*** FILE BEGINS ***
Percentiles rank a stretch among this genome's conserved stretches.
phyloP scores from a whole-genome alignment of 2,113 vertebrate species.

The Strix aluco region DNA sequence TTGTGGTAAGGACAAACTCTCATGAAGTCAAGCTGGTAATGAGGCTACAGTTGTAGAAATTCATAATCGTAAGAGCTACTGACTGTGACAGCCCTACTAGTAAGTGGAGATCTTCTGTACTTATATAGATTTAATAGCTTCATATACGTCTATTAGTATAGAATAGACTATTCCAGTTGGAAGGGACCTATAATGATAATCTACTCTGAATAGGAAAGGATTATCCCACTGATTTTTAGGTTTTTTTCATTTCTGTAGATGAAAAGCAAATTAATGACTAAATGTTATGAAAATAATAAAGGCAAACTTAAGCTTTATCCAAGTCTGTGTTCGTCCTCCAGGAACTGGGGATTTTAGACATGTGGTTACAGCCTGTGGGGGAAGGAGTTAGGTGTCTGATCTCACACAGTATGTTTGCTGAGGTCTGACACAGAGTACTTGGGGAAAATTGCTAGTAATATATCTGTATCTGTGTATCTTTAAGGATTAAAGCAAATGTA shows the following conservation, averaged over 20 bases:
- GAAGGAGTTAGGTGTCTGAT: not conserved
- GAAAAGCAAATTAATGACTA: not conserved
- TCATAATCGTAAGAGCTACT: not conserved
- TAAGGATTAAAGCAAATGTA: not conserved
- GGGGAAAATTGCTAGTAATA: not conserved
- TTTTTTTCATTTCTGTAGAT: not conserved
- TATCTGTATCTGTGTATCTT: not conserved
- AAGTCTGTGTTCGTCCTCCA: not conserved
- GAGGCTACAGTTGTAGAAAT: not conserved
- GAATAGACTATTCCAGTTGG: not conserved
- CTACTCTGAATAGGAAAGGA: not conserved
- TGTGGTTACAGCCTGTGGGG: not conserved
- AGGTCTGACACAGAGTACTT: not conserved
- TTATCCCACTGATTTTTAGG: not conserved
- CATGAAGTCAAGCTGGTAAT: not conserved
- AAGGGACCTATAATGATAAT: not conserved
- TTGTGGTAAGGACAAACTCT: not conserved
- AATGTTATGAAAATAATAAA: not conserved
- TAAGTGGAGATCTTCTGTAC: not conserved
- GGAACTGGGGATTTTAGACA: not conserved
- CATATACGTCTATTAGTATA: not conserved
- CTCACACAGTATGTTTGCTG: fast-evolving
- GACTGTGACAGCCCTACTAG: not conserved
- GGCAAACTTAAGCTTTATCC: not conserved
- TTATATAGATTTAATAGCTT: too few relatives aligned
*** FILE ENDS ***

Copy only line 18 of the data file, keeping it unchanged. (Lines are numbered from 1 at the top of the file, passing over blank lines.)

- CATGAAGTCAAGCTGGTAAT: not conserved